In Carol Vancil and Premier Collaborations, the French family found a program that relies heavily on inclusion to help autistic children learn how to behave through modeling and playing. Brandon has two to three hours of one-on-one counseling each day and then the rest of his day is spent in the classroom with other children his age.

French's retirement not only gives the family freedom to live where they can find services for Brandon, it also frees them from frequent military moves and deployments that are often detrimental for autistic children who must have routine if their condition is to improve.

"When Brandon was born, we lived in Georgia. We noticed his lack of eye contact. But there was no testing available in Georgia, so we waited," French said. "When we were at Fort Rucker, we took him to a child psychologist who diagnosed mild to moderate autism. We were able to get speech therapy and a lot of support through the Army's ECHO program. But we really didn't feel like we found what Brandon needed until we came to Huntsville."

Often families - both military and non-military -- have difficulty facing the diagnosis of autism, even though early intervention helps to combat the disease.

"I first noticed that Luke might have a problem at 12 months when he had no words yet," Jackson said. "I got a checklist for autism on post, but I convinced myself to wait until 15 months before looking at it further. Then, at 14 months, I realized Luke had stopped looking at me ...

"At 16 or 17 months, we went to the University of Alabama at Birmingham where they had a six-month waiting list for treatment. We started paying for therapy at 22 months before we had a diagnosis that would allow Tricare to cover most of the expenses. When something like this happens, you're not thinking about the money. You're just thinking about your child and what he needs."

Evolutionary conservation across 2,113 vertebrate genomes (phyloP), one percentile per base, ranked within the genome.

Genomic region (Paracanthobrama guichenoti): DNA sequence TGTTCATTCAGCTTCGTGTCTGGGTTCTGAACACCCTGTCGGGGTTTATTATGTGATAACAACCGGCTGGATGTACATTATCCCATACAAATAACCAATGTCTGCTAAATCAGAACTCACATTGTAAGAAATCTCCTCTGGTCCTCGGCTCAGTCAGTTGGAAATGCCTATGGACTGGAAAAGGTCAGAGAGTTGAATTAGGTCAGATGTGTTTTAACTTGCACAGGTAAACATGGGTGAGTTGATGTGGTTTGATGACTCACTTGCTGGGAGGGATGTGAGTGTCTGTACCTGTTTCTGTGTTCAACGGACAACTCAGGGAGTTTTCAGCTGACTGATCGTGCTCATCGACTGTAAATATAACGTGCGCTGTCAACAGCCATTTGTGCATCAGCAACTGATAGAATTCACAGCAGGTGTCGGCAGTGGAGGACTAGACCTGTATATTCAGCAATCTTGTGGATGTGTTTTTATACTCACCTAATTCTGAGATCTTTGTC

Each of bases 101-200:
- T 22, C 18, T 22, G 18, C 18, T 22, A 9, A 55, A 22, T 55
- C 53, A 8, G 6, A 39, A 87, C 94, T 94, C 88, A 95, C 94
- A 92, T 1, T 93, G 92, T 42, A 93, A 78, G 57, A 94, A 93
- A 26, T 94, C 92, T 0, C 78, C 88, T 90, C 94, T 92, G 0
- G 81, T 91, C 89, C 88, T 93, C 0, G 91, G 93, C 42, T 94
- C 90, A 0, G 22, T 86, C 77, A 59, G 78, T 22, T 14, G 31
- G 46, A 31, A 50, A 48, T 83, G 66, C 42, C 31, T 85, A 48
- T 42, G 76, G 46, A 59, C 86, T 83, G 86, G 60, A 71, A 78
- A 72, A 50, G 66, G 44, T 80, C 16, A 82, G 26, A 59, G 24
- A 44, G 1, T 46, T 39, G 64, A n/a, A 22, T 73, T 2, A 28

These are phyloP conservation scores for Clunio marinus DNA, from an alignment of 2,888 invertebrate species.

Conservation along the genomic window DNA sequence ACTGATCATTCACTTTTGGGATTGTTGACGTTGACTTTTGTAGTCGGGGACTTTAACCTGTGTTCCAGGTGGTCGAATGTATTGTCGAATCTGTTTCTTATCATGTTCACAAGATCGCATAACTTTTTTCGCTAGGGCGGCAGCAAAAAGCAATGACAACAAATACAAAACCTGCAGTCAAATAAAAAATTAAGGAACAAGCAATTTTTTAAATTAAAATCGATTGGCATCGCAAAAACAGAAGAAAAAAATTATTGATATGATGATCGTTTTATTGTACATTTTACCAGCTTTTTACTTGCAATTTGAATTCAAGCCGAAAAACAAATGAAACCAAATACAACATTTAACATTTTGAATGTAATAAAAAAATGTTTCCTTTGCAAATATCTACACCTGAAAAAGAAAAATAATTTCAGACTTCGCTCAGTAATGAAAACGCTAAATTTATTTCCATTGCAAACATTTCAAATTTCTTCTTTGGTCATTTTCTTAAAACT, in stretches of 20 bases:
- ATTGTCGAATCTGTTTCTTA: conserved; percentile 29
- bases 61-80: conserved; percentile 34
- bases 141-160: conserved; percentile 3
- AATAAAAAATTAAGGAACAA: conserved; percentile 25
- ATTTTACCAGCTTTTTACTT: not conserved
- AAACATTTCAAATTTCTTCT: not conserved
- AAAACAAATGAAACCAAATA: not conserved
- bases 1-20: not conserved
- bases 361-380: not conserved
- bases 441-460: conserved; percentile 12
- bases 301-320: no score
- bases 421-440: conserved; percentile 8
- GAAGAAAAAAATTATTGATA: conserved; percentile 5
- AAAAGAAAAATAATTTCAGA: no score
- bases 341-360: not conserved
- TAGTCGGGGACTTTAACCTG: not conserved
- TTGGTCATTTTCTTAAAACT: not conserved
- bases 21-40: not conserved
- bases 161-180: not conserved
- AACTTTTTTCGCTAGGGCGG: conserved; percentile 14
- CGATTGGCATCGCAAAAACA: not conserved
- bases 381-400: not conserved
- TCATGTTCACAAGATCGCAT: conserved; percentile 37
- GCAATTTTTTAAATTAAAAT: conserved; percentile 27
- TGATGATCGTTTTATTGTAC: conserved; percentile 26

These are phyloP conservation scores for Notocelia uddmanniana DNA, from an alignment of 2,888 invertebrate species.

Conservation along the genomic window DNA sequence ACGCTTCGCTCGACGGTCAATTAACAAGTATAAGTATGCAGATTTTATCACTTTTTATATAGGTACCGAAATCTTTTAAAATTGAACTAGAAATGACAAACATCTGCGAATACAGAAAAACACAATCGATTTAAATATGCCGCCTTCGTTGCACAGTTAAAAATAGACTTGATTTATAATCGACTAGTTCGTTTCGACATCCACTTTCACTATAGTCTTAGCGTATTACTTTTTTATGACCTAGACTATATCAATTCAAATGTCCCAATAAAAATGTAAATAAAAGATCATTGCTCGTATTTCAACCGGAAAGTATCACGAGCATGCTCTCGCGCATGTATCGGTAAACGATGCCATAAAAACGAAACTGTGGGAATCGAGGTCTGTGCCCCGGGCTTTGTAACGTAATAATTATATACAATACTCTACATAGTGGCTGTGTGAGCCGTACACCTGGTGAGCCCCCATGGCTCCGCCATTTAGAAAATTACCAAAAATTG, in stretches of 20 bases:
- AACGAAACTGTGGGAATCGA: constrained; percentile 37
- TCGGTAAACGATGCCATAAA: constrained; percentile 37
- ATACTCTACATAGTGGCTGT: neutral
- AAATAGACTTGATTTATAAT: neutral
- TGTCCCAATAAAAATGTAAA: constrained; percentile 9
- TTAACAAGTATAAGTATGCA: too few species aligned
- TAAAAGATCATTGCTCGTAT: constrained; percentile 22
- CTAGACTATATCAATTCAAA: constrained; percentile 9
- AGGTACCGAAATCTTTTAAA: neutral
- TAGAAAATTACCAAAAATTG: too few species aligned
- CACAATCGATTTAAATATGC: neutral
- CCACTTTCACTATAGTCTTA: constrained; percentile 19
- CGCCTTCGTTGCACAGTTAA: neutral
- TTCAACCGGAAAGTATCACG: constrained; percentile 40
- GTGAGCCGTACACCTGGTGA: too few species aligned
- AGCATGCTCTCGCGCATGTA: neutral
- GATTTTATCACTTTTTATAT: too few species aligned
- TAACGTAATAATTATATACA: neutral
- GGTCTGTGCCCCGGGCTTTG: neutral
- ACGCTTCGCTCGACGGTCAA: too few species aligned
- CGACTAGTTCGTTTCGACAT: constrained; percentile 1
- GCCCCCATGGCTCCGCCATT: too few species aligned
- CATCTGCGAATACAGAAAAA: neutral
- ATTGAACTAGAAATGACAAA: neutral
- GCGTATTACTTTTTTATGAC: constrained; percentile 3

While there is no current cure for autism there are effective treatments which can help many children lead independent lives. Whereas most insurance companies and school systems do not provide these levels of early intervention that meet national standards of treatment, Tricare, under the ECHO program, is one of the few insurance companies that provides support to active duty members in some treatment areas.

"The Department of Defense is on the cutting edge of all this," Jackson said. "There are people and organizations advocating for us."

The Army also offers benefits through its Exceptional Family Member Program and Tricare, which provides funds for active duty military for ABA, speech and occupational.
In addition, Army Community Service can help with resources and early intervention programs, and provides funds through its respite care program for babysitting services so parents have time away from their child to take care of business or personal issues.

Support can also come from various community sources. Recently, the Officer and Civilian Women's Club provided the Tubberville family with $1,400 to pay six months of inclusion fees for Xander's therapy.

And science research is making inroads into understanding autism and providing new treatments for the disease.

"All of us are waiting to see what happens with inclusion," Jackson said. "So many kids have autism that we will probably see a difference in mainstreaming kids in the future. We want our children mainstreamed because they need the social interaction. But at the same time we don't want anyone to get hurt."

There are many organizations that provide support, information and advocacy for autism children, and that are researching the causes and treatments of autism. Those include Defeat Autism Now and Autism Resource Foundation (http://theautismresourcefoundation.org). The website for Military Salutes, a blog fun by servicemembers concerning autism, can be found at http://www.austismsalutes.com.

Page last updated Thu June 4th, 2009 at 14:26